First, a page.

When I remarked in a comment on another blog that blogs are not an important development in human communication, one of those pretentious semi-sentients with which South Dakota seems overburdened, snarked that I should read Marshall McLuhan.
I have read Marshall McLuhan. In fact, I covered him in classes on mass communications and the criticism of culture. There are such classes. I doubt that many bloggers would have heard of them, especially those who can't think beyond the petty and diminishing stereotypes that are the vehicles of their thoughts.
First of all, I blog. I think blogs have a potential. But that potential has been taken over by the base, the malevolent, the devotees of self-fellation, and those who cannot get their words registered in the more sentient and literate forums. Blogs provide anyone who can click a mouse and manipulate a keyboard a place to express their attitudes and thoughts. And by the same token, they provide evidence of how many people lead lives of ignorance, resentment, and petty malevolence. People who value the best that is thought and said by humans necessarily avoid blogs.
This is not to say that some blogs and some posts do not contribute to discourse that informs and elevates. But few people have time to sort through the mean and petty and scurrilous to engage human discourse on an elevating plane. While it may be instructive for everyone to be reminded that malicious bigotry is a large force that threatens our democracy, it is more efficacious to frequent those published words that people of knowledge and discernment have edited for us.
Back to McLuhan. For those who do not know who he is, he was a professor of English who concentrated on the media that transmits human communication. He was born and educated in Canada, received degrees at Cambridge, and taught in both the U.S. and Canada with most of his career at the University of Toronto. He was a convert to Roman Catholicism and remained so throughout his life. He died in 1980.
McLuhan liked wordplay and often summarized his ideas in aphorisms. Many people who claim to know McLuhan's ideas really know only a few of the aphorisms, such as "The medium is the massage." They are not aware that while McLuhan reported observations on how technology was shaping humankind, he did maintain a critical perspective that suggested that such forming of the human intellect by its technologies was not necessarily in the best interest of humankind.
A couple other of his aphorisms are:
At the speed of light, policies and political parties yield place to charismatic images.
Politics offers yesterday’s answers to today’s questions.
At the same time McLuhan loomed on the scene as a commentator on cultural development, the book by Arthur Clarke and the film by Stanley Kubrick of 2001: A Space Odyssey took the world by storm. McLuhan wrote about how mankind became the tool of its own technology, being directed and determined by it. In science fiction Clarke and Kubrick presented a story of the computer Hal who developed a sentience and self-will and turned against the people who had created him. McLuhan's suggestion that mankind could lose self-determination and become the creature of his own technology lay behind much of the cultural criticism being created in the 1960s and 1970s.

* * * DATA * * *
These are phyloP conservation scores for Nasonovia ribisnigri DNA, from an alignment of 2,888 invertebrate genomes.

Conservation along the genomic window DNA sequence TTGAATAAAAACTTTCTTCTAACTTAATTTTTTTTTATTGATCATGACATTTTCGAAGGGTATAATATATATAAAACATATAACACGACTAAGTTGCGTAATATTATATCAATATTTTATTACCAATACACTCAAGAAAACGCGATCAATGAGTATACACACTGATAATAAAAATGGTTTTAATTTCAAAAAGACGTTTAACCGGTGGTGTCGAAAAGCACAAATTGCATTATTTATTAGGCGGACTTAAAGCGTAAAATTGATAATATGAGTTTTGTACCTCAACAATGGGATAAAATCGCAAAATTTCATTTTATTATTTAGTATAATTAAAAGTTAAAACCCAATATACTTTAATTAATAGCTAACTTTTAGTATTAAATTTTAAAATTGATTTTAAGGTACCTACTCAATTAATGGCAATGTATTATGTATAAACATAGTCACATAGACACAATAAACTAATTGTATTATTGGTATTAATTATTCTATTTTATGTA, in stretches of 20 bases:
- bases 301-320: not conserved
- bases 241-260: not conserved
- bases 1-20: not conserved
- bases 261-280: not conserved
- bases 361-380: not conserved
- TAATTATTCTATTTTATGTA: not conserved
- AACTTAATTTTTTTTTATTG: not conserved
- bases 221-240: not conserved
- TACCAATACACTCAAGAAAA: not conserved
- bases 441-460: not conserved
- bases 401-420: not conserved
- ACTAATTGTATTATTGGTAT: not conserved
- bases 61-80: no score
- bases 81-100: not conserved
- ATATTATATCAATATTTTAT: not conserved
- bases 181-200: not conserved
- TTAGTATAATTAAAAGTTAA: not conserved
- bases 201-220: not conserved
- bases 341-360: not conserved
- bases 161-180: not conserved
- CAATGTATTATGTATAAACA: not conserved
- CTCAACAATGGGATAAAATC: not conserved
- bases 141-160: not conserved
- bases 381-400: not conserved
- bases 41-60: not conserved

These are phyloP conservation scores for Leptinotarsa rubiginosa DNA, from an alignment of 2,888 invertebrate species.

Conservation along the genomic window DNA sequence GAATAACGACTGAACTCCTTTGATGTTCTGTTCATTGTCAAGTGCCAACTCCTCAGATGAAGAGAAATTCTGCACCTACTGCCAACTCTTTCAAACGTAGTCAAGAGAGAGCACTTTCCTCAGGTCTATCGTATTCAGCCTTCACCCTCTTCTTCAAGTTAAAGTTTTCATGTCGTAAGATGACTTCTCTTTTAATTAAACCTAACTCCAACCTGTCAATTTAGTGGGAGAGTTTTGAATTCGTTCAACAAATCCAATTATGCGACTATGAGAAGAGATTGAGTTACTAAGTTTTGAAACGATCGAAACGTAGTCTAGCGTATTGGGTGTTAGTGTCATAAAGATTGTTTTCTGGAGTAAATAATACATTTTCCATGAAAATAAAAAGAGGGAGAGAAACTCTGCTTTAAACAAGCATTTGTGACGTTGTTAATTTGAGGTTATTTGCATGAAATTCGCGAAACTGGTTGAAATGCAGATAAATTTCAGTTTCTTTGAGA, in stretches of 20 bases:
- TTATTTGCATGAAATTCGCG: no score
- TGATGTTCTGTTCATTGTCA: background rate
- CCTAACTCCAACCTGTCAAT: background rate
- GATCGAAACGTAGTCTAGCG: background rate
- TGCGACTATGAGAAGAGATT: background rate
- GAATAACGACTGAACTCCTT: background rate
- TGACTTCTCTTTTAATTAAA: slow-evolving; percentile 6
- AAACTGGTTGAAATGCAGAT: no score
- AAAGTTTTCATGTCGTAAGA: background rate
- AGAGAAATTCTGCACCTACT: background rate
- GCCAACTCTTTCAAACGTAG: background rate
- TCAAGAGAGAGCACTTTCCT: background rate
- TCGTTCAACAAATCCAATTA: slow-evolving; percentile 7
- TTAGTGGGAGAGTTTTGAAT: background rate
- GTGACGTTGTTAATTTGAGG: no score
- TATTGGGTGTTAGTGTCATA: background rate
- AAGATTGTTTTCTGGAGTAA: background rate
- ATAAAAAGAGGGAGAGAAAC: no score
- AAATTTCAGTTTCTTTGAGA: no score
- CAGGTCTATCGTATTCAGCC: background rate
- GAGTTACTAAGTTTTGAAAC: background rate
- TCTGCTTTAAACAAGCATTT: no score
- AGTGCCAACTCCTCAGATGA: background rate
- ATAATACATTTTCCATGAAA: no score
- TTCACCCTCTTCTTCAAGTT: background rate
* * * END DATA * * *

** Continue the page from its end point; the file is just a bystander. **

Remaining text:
The self-consuming aspects of humanity's technology became apparent in recent weeks. I spent a long weekend in Winnipeg where I hoped to escape the interminable gossip and speculation on Anna Nicole Smith. CNN was particularly grotesque in its obsessive coverage. The dementia that infests tabloids and cable news was not escapable in Canada. We Americans tend to forget how our culture pervades the world. In fact, a Baptist church service that originates in Aberdeen was broadcast in Winnipeg on Sunday morning. But Winnipeg (which has a population as big as South Dakota's) is a cosmopolitan city and offers many cultural alternatives to the stuff of technology.
People spin webs of malevolence and get caught up in them. On CNN, people started making judgments about Anna Nicole and making the most scurrilous speculations about the cause of her death. The chicken flock syndrome set in. People found someone of prominence that they could start pecking on and they soon were pecking away in a malevolent fury.
We note that some South Dakota blogs joined in on the pecking and tail-biting, obviously getting great pleasure from their indulgences in depravity.
But that is nothing new. The posts and comments on blogs about the Sen. Dan Sutton matter and Sen. Tim Johnson's health showed a species of human that has surrendered its intellectual apparatus to the exercise of its technology for debased and regressive purposes. Some folks prefer the chicken flock and dog pack to a life of knowledge and constructive enterprise.
Marshall McLuhan had some important things to observe about technology. Willa Cather also did so brilliantly in her long short story "Neighbor Rosicky." She described a people whose humane values were not corrupted by technology and greed. And she described those whose values were so corrupted. Cultural criticism is a long tradition in American literature.
I have nothing against blogging. I do have a revulsion toward willful ignorance and human malice. Blogging permits people who are driven by those qualities to assert themselves. I prefer to avoid such assertions. And so do many people who want humankind to stay in control of its technology, not be controlled by it.
While we hear and see day after day the use of technology in Iraq being the instrument of hatred and mindless malevolence, we can hear and see in our own time and place the use of blogs being used for the same purposes on the verbal level. Words generally precede the acts.
And so, excuse me, if I pay less and less attention to blogs. There are more positive and constructive ways to spend what little time is allotted to one on earth.